When teaching tumbling basics to preschoolers, there are several things you need to be successful. From maintaining your gymnasts’ attention to getting them excited to learn, Champion Teamwear has the top 5 tumbling tips you should incorporate into your classes.
Enthusiasm is key
When introducing a new lesson to your class, make sure to amp up your excitement. Fun, enthusiastic language is crucial when teaching preschoolers. By showing extreme interest in the new lesson, your gymnasts will be just as motivated and excited to learn.
Be the interactive instructor
Preschoolers are impressionable, so seeing you execute a cartwheel or handstand will pique their interest and motivate them to learn. To get your gymnasts’ attention, start with simple tumbling techniques like a somersault and add in challenging moves throughout the season.
Break up the method
Showing the entire technique or routine to your gymnasts can intimidate and cause them to lose interest. Instead of showing the entire routine all at once, break it up into smaller skills. This will not only help them comprehend the purpose of each skill but will give them a goal to strive for.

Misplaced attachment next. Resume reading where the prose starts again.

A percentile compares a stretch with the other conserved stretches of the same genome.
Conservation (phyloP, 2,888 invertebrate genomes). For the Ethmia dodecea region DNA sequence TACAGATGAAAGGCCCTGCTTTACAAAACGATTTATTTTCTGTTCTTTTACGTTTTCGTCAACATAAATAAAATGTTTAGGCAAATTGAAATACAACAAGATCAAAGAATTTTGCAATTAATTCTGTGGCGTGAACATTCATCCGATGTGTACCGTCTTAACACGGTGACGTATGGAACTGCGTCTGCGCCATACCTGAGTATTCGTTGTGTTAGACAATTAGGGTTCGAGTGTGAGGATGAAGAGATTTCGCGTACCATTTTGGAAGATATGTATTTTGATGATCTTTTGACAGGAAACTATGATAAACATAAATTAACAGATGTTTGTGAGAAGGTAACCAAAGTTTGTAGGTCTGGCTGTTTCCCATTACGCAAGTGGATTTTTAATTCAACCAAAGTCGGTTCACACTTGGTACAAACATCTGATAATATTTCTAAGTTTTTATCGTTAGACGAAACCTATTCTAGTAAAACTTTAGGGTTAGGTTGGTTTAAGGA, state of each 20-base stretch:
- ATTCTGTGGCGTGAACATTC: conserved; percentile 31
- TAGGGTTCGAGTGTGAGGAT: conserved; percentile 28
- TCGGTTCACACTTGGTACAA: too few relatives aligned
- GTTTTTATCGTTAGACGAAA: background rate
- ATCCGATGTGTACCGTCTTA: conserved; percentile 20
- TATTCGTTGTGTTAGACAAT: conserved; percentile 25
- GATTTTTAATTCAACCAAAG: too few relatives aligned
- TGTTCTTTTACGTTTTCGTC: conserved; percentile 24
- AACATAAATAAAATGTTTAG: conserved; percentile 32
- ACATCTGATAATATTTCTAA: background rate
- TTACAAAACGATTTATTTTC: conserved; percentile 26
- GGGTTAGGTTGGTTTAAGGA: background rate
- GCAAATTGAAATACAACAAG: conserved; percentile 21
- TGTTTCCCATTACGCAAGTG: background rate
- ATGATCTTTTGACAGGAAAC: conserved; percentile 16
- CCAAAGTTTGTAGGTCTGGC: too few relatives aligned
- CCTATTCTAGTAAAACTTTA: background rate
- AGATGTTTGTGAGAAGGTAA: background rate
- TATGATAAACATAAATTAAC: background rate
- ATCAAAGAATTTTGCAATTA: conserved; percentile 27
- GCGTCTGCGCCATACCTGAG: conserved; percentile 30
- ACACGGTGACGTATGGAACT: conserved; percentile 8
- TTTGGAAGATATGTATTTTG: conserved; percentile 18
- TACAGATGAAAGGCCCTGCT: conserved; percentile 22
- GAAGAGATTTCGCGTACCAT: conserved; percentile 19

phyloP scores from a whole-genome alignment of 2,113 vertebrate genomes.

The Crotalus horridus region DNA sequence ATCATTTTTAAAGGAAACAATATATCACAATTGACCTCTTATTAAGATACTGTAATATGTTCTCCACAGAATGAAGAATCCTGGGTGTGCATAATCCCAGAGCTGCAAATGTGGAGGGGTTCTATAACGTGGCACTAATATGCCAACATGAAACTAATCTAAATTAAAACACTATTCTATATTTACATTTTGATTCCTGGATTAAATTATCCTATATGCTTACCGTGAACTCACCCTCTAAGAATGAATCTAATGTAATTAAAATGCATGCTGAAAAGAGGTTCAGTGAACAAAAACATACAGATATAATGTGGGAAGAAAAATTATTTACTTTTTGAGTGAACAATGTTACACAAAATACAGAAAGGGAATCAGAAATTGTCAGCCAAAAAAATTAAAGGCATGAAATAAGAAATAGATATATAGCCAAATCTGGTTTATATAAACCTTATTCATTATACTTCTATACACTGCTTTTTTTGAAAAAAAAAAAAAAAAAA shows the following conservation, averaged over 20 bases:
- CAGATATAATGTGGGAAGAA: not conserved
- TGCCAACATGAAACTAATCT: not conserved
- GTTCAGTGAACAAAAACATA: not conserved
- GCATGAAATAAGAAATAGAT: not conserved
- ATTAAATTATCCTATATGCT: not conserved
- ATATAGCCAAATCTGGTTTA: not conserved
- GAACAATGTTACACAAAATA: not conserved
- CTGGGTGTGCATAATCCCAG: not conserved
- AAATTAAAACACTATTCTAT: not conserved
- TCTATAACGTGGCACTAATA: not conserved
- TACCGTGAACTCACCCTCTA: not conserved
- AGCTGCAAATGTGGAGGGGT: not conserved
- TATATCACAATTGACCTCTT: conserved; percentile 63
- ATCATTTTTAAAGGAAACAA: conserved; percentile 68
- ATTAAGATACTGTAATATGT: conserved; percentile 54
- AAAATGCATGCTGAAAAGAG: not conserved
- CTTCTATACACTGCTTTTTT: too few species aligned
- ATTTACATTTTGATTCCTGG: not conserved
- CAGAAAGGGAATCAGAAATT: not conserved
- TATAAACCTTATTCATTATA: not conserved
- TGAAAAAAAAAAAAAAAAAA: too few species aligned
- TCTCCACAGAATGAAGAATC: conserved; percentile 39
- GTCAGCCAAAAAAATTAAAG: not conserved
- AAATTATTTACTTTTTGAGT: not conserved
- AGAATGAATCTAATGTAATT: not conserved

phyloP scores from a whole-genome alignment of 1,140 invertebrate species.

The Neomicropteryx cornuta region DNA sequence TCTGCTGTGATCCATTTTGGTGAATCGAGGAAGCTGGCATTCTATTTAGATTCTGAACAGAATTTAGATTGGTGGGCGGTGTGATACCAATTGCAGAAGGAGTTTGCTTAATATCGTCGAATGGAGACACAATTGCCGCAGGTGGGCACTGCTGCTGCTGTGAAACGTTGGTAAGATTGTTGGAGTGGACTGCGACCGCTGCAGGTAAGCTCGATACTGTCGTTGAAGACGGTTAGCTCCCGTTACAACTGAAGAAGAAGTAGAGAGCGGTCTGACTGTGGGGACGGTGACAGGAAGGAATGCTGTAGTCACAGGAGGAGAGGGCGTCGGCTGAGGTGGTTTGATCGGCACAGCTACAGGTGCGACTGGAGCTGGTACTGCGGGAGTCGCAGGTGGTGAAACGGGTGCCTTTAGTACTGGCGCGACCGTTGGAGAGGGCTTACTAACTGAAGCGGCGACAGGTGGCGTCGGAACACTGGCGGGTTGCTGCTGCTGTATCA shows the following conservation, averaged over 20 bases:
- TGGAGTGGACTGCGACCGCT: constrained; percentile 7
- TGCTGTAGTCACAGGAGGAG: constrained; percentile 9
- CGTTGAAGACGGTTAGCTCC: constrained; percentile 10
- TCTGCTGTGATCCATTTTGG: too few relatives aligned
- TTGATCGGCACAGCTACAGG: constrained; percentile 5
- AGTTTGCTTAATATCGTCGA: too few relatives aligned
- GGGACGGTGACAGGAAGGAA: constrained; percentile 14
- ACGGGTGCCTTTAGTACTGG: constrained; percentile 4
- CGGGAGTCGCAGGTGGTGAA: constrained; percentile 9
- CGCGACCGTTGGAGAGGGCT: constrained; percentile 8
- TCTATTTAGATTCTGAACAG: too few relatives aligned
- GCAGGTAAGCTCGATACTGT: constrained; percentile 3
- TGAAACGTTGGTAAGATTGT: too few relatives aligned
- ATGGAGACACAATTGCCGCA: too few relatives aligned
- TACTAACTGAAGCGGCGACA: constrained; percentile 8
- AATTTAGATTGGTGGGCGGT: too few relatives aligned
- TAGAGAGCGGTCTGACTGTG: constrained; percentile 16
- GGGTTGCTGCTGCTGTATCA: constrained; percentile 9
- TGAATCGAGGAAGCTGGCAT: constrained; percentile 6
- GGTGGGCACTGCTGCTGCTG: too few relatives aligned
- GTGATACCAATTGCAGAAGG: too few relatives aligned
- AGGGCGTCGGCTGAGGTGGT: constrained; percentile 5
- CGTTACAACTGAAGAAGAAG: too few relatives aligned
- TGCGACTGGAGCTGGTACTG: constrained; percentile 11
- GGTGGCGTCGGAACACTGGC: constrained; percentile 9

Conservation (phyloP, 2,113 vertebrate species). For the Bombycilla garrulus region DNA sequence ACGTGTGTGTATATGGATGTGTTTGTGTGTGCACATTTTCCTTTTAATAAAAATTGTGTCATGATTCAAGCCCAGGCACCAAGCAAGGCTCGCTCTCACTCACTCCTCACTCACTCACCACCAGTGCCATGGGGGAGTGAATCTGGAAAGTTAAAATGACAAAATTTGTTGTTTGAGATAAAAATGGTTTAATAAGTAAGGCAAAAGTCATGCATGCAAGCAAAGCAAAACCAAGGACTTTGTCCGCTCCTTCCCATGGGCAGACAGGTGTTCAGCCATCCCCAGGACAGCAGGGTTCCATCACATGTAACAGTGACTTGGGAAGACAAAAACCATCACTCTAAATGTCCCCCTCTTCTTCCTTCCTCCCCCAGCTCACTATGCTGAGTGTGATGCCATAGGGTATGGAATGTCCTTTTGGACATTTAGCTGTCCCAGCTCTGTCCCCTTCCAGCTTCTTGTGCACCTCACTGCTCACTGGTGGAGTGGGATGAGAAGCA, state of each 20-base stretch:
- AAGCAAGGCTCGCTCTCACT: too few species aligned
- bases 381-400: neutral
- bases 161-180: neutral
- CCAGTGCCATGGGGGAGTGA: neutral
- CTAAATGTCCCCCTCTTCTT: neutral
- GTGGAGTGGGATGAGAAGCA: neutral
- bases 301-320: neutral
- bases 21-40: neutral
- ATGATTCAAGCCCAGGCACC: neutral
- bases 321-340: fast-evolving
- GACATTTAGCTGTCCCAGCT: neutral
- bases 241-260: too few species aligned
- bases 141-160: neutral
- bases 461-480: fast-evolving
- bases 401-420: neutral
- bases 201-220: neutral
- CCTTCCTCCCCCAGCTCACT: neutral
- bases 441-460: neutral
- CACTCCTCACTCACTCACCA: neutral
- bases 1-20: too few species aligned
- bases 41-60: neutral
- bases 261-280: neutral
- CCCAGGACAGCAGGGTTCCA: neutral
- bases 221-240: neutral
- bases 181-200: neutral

Are your gymnasts listening?
A preschooler’s mind can wander when they are bored, so make sure you still have their attention. One way to do this is to randomly stop the lesson and ask your gymnasts to do a simple command like putting their hands on their heads or hips. Once a few students begin to follow your command, the rest of the class will do the same. After you get the attention of your gymnasts, continue the class.
Correcting skills reduces injuries
As you introduce a new tumbling move to your gymnasts make sure you are spotting each step. This will not only help them learn the proper way to execute the moves, but it will prevent injuries caused by bad form.
Although our 5 tips will help make teaching tumbling basics easier and safer, there is one thing you should keep in mind during class…having fun! Gymnastics is a fun sport so make sure your athletes are enjoying every second of class.